32.2 C
Supported byspot_img

Byrnecut enters service agreement with Ironbark Zinc on Citronen Greenland project

Member of Europium Groupspot_img
Supported byspot_img

Contract miner Byrnecut Offshore and Ironbark Zinc have entered a memorandum of understanding to provide the latter with underground mining contract services.

Byrnecut will provide underground mine cost modelling, debt and security holding, and an underground mining fleet for Ironbark’s Greenland-based Citronen zinc project as part of the agreement.

Citronen is one of the world’s largest undeveloped zinc-lead resources with a JORC resource of 132Mt at 4.4 per cent zinc and lead, a 14-year mine life (30-year mining licence) and average annual production of up to 200,000t of zinc.

Supported by

Ironbark was granted its mining licence by the Greenland Government in late 2016 and in September 2017 updated its initial 2013 feasibility study, revealing a net present value of $US1.03 billion ($1.41 billion), or $US909 million ($1.23 billion) post-tax. Capital costs are estimated at $US514 million.

Ironbark is aiming to reduce the capital cost of the highly prospective project, which recently secured the services of a 30,000-tonne cargo vessel for shipping routes.

Jonathan Downes, managing director of Ironbark said the company was extremely pleased to have secured Byrnecut’s services.

“Byrnecut have the capacity to provide Ironbark with an immediate ‘bolt-on’ underground mining expertise that will assist Ironbark as we move from financing to active mining,” he said.

“While only at an early stage, we consider this a very positive step towards the project’s development and financing.”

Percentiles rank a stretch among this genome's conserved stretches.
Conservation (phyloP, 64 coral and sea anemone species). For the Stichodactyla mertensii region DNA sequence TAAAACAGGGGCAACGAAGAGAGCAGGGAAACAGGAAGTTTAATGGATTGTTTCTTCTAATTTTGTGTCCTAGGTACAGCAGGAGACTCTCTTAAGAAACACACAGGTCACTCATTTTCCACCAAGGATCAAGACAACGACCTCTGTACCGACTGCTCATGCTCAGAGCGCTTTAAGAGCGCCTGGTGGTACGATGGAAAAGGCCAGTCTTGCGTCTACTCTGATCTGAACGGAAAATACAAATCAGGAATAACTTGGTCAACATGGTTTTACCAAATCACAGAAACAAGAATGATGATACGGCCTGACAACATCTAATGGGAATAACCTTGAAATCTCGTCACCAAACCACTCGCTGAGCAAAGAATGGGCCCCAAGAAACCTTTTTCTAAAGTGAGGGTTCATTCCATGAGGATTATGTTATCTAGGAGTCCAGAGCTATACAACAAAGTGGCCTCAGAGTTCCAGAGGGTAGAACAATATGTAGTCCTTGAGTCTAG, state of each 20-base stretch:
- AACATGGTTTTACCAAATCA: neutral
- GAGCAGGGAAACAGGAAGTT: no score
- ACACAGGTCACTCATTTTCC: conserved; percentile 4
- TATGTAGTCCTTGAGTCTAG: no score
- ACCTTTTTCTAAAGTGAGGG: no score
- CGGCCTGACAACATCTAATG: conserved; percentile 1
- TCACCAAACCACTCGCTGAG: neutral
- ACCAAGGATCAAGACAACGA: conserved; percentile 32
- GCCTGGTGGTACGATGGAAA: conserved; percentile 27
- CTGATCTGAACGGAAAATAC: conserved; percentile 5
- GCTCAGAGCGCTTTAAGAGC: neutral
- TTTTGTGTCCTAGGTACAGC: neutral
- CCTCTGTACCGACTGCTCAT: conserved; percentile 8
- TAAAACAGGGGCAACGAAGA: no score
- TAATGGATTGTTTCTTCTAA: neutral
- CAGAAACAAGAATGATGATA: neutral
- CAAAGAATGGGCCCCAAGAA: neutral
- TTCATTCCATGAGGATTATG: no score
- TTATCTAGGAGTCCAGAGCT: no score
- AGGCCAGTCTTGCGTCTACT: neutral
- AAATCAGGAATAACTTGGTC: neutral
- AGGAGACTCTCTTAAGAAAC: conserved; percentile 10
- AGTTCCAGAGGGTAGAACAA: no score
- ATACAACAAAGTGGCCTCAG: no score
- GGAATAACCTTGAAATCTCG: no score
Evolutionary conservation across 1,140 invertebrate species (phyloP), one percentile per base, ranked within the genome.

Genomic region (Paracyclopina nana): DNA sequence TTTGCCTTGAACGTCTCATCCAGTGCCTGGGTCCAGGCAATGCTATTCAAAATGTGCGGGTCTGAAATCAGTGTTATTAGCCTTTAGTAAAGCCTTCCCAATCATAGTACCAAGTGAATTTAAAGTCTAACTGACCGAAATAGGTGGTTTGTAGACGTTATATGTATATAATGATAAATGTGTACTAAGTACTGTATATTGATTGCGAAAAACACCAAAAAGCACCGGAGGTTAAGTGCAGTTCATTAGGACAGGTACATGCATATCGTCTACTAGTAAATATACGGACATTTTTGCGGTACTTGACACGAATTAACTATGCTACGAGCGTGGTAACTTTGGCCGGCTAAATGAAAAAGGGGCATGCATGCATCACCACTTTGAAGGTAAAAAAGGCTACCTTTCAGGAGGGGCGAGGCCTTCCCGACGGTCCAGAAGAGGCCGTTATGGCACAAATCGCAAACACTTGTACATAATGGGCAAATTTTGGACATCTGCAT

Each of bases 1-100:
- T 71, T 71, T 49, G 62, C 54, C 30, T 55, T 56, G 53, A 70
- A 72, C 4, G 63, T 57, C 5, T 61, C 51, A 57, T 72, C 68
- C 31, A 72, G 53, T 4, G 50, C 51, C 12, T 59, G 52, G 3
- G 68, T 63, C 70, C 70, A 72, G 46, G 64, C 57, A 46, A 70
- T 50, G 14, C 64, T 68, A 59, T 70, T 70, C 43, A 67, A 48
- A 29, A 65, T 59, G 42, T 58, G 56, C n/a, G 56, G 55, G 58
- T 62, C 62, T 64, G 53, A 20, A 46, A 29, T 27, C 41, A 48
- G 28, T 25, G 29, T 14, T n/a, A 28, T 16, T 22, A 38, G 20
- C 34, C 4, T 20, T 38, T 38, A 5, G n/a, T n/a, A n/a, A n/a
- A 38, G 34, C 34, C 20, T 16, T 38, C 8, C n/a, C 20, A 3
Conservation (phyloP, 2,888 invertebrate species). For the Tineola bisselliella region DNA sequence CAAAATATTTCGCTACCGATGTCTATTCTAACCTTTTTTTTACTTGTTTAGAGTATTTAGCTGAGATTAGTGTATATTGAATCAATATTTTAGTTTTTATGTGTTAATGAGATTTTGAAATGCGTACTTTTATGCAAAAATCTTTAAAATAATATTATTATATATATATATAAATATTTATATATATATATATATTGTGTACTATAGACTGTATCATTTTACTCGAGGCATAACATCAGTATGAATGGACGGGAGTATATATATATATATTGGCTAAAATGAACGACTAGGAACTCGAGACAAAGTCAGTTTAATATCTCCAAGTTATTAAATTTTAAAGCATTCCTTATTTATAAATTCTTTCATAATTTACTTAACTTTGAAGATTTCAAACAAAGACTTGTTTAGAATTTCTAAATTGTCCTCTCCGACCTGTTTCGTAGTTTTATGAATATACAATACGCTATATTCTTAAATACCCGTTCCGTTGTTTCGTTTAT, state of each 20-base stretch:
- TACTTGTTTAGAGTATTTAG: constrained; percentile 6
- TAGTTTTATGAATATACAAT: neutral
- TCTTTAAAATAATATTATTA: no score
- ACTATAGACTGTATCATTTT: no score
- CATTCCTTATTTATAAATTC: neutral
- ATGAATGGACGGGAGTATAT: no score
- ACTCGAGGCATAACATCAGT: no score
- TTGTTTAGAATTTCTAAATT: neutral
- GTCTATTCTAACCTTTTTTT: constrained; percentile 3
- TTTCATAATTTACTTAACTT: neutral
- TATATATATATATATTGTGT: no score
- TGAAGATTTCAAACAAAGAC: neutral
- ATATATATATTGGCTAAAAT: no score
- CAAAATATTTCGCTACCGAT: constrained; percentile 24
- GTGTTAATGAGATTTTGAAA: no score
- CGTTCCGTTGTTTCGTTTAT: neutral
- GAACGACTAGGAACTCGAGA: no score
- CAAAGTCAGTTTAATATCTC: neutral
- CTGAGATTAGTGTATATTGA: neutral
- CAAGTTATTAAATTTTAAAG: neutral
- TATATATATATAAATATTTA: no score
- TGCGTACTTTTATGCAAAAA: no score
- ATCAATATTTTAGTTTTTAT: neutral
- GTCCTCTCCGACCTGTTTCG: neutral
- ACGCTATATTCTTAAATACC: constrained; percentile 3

Source: austarlianmining

Supported byElevatePR Digital

Related News

Rio Tinto Assures on 2500 Pages – There is a Solution for Every Danger

Rio Tinto executed a move announced six months ago – they published drafts of environmental impact studies on how harmful the lithium mine in...

Geopolitical struggle over Central Asia’s rare-earth reserves

Central Asia, encompassing Kazakhstan, Kyrgyzstan, Tajikistan, Turkmenistan, Uzbekistan, Afghanistan and Mongolia, holds vast untapped reserves of rare-earth minerals. Recent global developments have thrust these...

Guatemala revokes environmental license for Canadian-backed open-pit mine

The Guatemalan government has revoked the environmental license for a proposed open-pit mine near the border with El Salvador, citing multiple "anomalies," including forged...

Thailand’s $1.20 quadrillion mineral wealth: A catalyst for new industrial growth

Thailand is home to a treasure trove of mineral resources that could significantly boost its economy and spearhead the development of new industries. With...
Supported by
Supported by
Supported by
error: Content is protected !!